Alpha Omega Alpha — dedicated to the belief that in the profession of medicine we will improve care for all by
    • recognizing high educational achievement
    • honoring gifted teaching
    • encouraging the development of leaders in academia and the community
    • supporting the ideals of humanism
    • promoting service to others.
  • The concepts of servant leadership—Servant leadership is based on specific core values, ideals, and ethics, in much the way that the culture of medicine is shaped. Because medicine is at its core a profession that serves others, we believe that effective, sustainable, and excellent leadership should be based on core professional and personal values and the commitment to servant leadership, while recognizing the value of other leadership strategies and approaches.

The five essential components of the AΩA Fellow in Leadership Award are:

  1. Self-examination, the "inward journey," leading from within
  2. A structured curriculum focused on topics related to leadership, including an understanding of the relationship between leadership and management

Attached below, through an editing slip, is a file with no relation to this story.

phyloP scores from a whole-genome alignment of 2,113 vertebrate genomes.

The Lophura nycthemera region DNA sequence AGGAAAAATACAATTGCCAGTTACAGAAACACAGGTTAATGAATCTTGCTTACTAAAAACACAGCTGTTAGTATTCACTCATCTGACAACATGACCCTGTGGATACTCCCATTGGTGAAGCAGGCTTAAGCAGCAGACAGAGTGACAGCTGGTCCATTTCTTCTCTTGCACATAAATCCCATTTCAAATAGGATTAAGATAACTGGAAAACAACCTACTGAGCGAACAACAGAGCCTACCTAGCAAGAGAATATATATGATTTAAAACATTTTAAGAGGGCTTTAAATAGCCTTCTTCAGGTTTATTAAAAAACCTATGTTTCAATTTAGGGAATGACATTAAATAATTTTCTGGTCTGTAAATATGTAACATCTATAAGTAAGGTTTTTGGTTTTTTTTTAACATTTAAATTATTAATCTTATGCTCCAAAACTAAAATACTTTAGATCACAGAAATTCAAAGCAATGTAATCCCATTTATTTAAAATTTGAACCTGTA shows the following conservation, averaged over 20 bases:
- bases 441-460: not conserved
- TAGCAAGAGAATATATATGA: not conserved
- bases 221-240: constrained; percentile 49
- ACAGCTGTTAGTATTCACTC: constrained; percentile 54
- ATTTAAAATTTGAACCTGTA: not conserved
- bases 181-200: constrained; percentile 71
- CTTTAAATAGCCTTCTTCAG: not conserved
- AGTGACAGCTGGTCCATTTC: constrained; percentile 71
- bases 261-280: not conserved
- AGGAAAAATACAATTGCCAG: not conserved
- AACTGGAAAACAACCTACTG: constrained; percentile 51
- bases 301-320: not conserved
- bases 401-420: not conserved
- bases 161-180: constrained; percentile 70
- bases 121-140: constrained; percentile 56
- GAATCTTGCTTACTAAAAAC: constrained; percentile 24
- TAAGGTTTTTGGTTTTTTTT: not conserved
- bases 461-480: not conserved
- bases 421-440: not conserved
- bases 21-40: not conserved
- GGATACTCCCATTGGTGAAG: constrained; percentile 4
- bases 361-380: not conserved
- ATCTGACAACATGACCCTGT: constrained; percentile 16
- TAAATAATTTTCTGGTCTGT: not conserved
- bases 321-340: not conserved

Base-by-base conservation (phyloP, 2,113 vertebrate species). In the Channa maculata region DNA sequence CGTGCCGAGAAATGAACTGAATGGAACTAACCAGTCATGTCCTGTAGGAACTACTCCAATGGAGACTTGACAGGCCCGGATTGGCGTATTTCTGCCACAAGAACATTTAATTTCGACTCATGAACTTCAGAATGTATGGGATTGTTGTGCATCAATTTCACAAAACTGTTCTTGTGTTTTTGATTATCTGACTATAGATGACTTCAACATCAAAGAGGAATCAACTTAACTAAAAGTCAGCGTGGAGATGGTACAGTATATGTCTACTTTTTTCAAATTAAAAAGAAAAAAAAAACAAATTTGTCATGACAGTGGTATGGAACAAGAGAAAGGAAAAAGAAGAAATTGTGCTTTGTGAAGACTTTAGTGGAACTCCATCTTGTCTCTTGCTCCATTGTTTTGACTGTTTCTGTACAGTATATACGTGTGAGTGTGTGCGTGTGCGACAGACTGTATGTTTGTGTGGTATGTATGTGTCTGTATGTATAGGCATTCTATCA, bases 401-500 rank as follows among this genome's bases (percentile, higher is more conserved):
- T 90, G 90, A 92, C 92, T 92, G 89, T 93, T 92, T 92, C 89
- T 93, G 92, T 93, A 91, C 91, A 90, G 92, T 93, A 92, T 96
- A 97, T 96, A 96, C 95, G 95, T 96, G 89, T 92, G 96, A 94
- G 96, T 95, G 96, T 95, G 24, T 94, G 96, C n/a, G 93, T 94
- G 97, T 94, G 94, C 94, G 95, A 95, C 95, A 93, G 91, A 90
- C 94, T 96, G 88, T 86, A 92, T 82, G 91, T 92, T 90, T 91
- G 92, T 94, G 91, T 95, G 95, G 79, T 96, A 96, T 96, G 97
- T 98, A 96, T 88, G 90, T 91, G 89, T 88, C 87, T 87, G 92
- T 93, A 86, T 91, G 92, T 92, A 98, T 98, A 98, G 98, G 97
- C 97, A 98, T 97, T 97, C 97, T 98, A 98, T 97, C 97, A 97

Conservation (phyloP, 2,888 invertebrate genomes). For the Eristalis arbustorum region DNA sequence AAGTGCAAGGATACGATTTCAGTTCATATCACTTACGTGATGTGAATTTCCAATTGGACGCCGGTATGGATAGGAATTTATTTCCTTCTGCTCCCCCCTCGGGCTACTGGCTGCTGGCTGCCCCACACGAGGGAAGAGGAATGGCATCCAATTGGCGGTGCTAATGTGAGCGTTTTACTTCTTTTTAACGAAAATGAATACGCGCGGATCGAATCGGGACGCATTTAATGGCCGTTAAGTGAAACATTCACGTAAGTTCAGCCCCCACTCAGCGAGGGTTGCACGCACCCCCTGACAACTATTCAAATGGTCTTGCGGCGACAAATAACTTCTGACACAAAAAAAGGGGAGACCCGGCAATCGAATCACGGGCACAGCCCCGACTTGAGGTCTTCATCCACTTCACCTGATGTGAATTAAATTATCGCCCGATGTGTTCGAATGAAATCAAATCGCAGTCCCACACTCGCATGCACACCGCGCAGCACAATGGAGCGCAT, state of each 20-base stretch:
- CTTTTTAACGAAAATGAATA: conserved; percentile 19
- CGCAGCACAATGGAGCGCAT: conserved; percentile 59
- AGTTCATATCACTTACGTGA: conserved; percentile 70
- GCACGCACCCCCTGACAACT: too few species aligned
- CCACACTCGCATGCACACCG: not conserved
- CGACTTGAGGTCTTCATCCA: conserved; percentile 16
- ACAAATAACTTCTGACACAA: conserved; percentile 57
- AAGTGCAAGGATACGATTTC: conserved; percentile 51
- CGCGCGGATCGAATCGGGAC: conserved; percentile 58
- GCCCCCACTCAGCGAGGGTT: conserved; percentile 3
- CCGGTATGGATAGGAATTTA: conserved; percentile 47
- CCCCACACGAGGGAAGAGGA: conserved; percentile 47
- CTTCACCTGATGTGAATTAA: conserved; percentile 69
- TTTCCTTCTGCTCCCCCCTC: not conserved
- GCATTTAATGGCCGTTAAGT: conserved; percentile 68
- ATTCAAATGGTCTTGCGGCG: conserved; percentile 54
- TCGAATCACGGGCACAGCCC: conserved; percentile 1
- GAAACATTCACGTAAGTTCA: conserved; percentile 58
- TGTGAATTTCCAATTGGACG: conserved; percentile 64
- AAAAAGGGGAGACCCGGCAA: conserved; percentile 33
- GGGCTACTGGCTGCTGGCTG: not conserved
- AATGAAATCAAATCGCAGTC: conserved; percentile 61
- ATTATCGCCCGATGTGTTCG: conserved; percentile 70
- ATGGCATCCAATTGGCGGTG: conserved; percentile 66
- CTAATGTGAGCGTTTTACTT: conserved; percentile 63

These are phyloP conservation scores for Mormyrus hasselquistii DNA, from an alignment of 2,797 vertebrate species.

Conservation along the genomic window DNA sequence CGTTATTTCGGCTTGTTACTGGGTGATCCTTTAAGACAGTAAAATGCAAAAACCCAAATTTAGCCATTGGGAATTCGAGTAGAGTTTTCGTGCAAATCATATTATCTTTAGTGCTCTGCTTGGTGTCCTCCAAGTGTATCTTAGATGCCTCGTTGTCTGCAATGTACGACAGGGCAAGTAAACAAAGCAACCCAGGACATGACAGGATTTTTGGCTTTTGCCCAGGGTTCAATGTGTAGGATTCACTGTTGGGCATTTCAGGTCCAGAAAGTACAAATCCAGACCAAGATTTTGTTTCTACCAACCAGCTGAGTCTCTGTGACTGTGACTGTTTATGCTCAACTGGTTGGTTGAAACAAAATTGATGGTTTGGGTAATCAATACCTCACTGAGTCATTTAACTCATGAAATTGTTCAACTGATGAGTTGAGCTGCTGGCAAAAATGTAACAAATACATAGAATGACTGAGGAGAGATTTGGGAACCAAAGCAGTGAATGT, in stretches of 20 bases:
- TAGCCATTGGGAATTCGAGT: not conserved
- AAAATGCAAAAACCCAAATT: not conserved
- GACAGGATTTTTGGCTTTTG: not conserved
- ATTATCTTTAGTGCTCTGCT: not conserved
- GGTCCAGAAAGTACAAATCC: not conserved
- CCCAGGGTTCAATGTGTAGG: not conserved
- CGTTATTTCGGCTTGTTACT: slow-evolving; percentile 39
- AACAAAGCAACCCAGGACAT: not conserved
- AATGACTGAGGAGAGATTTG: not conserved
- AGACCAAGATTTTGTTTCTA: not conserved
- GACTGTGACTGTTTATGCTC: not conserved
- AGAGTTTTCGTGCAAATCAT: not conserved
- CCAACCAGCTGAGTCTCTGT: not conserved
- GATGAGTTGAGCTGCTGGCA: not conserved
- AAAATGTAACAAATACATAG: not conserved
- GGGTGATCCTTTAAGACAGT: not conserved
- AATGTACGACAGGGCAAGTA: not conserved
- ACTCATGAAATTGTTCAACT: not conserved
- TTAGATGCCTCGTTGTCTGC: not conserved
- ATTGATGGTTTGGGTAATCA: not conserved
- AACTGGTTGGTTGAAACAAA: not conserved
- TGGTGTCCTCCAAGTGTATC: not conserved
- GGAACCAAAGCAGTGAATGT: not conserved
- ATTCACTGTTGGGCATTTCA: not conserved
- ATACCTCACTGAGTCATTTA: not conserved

3. Mentors and mentoring
  4. Experiential learning to broaden the perspective and understanding of leadership as it relates to medicine and health care
  5. Team-based learning and developing communities of practice.

Eligibility

Mid-career physicians who provide outstanding leadership within organizations in medicine and health care, including schools of medicine, academic health centers, community hospitals, clinics, agencies, or organizations, with a high promise for future success and contribution are eligible to apply. AΩA is committed to attracting a diverse pool of applicants and projects. The applicants must be members of AΩA.

Nominations must be made by the senior executive of the medical school or organization.